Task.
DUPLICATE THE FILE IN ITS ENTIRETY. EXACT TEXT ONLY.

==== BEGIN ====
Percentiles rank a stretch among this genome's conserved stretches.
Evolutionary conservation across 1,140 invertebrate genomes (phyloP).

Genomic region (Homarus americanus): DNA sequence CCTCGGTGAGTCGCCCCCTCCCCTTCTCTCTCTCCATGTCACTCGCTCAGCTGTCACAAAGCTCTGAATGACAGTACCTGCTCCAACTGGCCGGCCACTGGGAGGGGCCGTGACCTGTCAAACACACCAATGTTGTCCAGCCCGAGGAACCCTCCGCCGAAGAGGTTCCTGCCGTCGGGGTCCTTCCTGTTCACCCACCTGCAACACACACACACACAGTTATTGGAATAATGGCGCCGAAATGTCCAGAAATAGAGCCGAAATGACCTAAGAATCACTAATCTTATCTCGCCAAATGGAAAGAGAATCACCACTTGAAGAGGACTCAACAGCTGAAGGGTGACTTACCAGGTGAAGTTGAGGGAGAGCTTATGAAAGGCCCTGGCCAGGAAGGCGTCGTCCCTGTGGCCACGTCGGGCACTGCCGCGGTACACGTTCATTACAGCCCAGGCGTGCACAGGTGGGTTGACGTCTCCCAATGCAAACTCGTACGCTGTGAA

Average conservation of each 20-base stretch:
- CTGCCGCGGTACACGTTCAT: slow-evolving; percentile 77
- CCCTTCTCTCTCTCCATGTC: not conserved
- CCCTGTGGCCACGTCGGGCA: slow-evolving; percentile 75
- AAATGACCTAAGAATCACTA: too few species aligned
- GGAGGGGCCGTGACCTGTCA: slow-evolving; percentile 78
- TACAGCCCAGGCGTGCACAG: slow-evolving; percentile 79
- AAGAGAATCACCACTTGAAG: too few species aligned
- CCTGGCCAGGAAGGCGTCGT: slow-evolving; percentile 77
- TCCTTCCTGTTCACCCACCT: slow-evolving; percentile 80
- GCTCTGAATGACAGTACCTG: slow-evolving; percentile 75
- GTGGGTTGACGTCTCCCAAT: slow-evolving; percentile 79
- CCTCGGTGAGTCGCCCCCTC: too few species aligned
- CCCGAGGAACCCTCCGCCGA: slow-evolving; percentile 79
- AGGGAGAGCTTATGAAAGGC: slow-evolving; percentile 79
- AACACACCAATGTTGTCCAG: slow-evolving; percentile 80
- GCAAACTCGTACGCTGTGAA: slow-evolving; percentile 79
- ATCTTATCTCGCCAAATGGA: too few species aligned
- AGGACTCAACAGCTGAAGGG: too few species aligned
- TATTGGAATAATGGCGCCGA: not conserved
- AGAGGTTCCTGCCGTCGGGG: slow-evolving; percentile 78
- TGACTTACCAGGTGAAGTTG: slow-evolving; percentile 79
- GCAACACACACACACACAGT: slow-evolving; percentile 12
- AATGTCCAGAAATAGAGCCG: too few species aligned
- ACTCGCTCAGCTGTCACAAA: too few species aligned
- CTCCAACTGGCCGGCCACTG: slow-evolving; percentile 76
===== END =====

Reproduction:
Percentiles rank a stretch among this genome's conserved stretches.
Evolutionary conservation across 1,140 invertebrate genomes (phyloP).

Genomic region (Homarus americanus): DNA sequence CCTCGGTGAGTCGCCCCCTCCCCTTCTCTCTCTCCATGTCACTCGCTCAGCTGTCACAAAGCTCTGAATGACAGTACCTGCTCCAACTGGCCGGCCACTGGGAGGGGCCGTGACCTGTCAAACACACCAATGTTGTCCAGCCCGAGGAACCCTCCGCCGAAGAGGTTCCTGCCGTCGGGGTCCTTCCTGTTCACCCACCTGCAACACACACACACACAGTTATTGGAATAATGGCGCCGAAATGTCCAGAAATAGAGCCGAAATGACCTAAGAATCACTAATCTTATCTCGCCAAATGGAAAGAGAATCACCACTTGAAGAGGACTCAACAGCTGAAGGGTGACTTACCAGGTGAAGTTGAGGGAGAGCTTATGAAAGGCCCTGGCCAGGAAGGCGTCGTCCCTGTGGCCACGTCGGGCACTGCCGCGGTACACGTTCATTACAGCCCAGGCGTGCACAGGTGGGTTGACGTCTCCCAATGCAAACTCGTACGCTGTGAA

Average conservation of each 20-base stretch:
- CTGCCGCGGTACACGTTCAT: slow-evolving; percentile 77
- CCCTTCTCTCTCTCCATGTC: not conserved
- CCCTGTGGCCACGTCGGGCA: slow-evolving; percentile 75
- AAATGACCTAAGAATCACTA: too few species aligned
- GGAGGGGCCGTGACCTGTCA: slow-evolving; percentile 78
- TACAGCCCAGGCGTGCACAG: slow-evolving; percentile 79
- AAGAGAATCACCACTTGAAG: too few species aligned
- CCTGGCCAGGAAGGCGTCGT: slow-evolving; percentile 77
- TCCTTCCTGTTCACCCACCT: slow-evolving; percentile 80
- GCTCTGAATGACAGTACCTG: slow-evolving; percentile 75
- GTGGGTTGACGTCTCCCAAT: slow-evolving; percentile 79
- CCTCGGTGAGTCGCCCCCTC: too few species aligned
- CCCGAGGAACCCTCCGCCGA: slow-evolving; percentile 79
- AGGGAGAGCTTATGAAAGGC: slow-evolving; percentile 79
- AACACACCAATGTTGTCCAG: slow-evolving; percentile 80
- GCAAACTCGTACGCTGTGAA: slow-evolving; percentile 79
- ATCTTATCTCGCCAAATGGA: too few species aligned
- AGGACTCAACAGCTGAAGGG: too few species aligned
- TATTGGAATAATGGCGCCGA: not conserved
- AGAGGTTCCTGCCGTCGGGG: slow-evolving; percentile 78
- TGACTTACCAGGTGAAGTTG: slow-evolving; percentile 79
- GCAACACACACACACACAGT: slow-evolving; percentile 12
- AATGTCCAGAAATAGAGCCG: too few species aligned
- ACTCGCTCAGCTGTCACAAA: too few species aligned
- CTCCAACTGGCCGGCCACTG: slow-evolving; percentile 76